2020 was a year of firsts. It was the first time many of us experienced a pandemic, endured mandated lockdowns, wore face masks for reasons other than making a fashion statement and witnessed a global toilet paper shortage.
With about 2.3 million COVID-19 deaths worldwide, a global travel ban, record low unemployment rates and minimal knowledge about the coronavirus pathogen, these past 11 months have tested the patience of individuals worldwide.
With the exciting discovery of Pfizer-BioNTech and Moderna vaccines that are 95% effective, it seems that 2021 can only get better. At the time of writing, according to an article by the CDC, there have been about 600 confirmed cases of the U.K. variant (B.1.1.7) in 26 U.S. states, two U.S. confirmed case of the Brazilian variant (P.1) and five confirmed cases of the South African Coronavirus strain (B.1.351) in South Carolina. If you ask me, it seems like history is repeating itself quite suspiciously as we approach the pandemic’s one-year anniversary. Around this time last year, we were shrugging off reports of the novel coronavirus in China. With new strains and potential oxygen shortages, we should think twice before we make the same mistake again.
“If you ask me, it seems like history is repeating itself quite suspiciously as we approach the pandemic’s one-year anniversary. Around this time last year, we were shrugging off reports of the novel coronavirus in China. With new strains and potential oxygen shortages, we should think twice before we make the same mistake again.”
Many may wonder why these recent COVID-19 developments should be concerning when there are multiple effective vaccines on the market to protect ourselves against the virus. According to an article from The Guardian, Novavax COVID-19 Vaccine trials reveal that the current vaccine is 95.6% effective against the original coronavirus, 85.6% against the B.1.1.7 variant and only 60% against B.1.351.
Additionally, Public Health England has declared that the B.1.351 variant is no longer specific to those with a travel history as there have been 11 confirmed cases of individuals who have not traveled abroad. Testing for B.1.351 is also increasingly difficult, as PCR tests are not sensitive enough to detect B.1.351 amongst other variants. However, the variant can be identified by genetic sequencing with the Cog-UK consortium, which receives only 5% to 10% of swabs from those who test positive for COVID-19. As a result, there are B.1.351 cases that are never tested. Overall, this means that getting tested regularly, avoiding travel and getting the Coronavirus vaccine is not enough to protect ourselves against B.1.351.
What’s even more terrifying is the uncertainty of B.1.351’s spread and its effects. Experts don’t know much about B.1.351 just yet. According to a BBC article, they believe that the N501Y mutation may make B.1.351 more contagious and the E484K mutation could dodge an individual’s immune response. According to the CDC, scientists are currently trying to understand how far B.1.351 has spread, how the illness caused by this variant differs from other variants, and how B.1.351 may affect existing vaccines and therapies. A Wall Street Journal article reports that South African researchers think that the variant is 50% more contagious because of how fast COVID-19 transmission has been since the variant was identified. Research regarding B.1.351 is still very preliminary and uncertain. The CDC is closely monitoring the spread of the variants and its effects on COVID-19-positive patients.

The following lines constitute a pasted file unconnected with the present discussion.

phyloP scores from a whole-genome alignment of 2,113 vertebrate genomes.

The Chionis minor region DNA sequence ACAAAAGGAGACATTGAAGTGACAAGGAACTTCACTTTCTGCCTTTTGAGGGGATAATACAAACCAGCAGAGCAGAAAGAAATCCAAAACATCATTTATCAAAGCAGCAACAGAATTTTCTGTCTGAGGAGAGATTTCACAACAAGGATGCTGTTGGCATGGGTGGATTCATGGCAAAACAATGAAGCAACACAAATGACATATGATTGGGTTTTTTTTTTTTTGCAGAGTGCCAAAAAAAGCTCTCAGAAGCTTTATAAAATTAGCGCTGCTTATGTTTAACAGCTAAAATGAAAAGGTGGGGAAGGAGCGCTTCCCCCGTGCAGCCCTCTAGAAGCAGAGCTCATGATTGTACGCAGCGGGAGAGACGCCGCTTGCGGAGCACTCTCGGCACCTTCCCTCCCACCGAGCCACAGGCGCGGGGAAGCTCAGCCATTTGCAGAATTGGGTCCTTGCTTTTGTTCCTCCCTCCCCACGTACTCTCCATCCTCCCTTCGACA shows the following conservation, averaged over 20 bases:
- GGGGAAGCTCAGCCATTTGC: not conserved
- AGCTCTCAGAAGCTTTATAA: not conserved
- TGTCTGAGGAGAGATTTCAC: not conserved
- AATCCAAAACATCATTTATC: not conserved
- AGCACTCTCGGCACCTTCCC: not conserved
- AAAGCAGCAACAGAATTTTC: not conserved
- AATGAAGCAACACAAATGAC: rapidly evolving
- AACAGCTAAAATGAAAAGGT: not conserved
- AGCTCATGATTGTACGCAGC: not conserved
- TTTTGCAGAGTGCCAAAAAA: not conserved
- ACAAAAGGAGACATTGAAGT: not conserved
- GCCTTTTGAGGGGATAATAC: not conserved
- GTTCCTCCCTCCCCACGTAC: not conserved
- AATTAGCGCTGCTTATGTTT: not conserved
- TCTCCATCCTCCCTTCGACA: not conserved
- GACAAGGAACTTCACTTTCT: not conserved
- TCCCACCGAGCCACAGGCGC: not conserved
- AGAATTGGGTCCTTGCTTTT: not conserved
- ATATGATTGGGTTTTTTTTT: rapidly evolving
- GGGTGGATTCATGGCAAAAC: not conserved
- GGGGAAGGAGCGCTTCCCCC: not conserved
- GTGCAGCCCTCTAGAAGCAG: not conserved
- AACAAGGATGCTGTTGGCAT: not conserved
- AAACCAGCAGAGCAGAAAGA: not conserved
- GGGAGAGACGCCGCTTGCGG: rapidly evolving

“If the new unknown and potentially deadly coronavirus strains weren’t enough déjà vu for you, many cities worldwide are now in an oxygen shortage, very similar to last spring.”
If the new unknown and potentially deadly coronavirus strains weren’t enough déjà vu for you, many cities worldwide are now in an oxygen shortage, very similar to last spring. A KHN article reports that the shortage of oxygen has made Los Angeles County officials warn paramedics to conserve it as portable cylinders and concentrators have become less accessible. Additionally, liquid oxygen, which is stored at cold temperatures to conserve space, is freezing the equipment that delivers the oxygen to patients. Richard Branson, respiratory therapist at the University of Cincinnati, states, “You can completely — literally, completely — shut down the entire hospital supply if that happens.”
Just because we’ve developed a COVID-19 vaccine and are sick of social distancing protocols, news stories filled with crisis and wearing masks, doesn’t mean we should ignore the recent coronavirus developments. In fact, we cannot afford it. It is our responsibility to educate ourselves about the pandemic’s progress in order to promote the correct protective measures against the virus.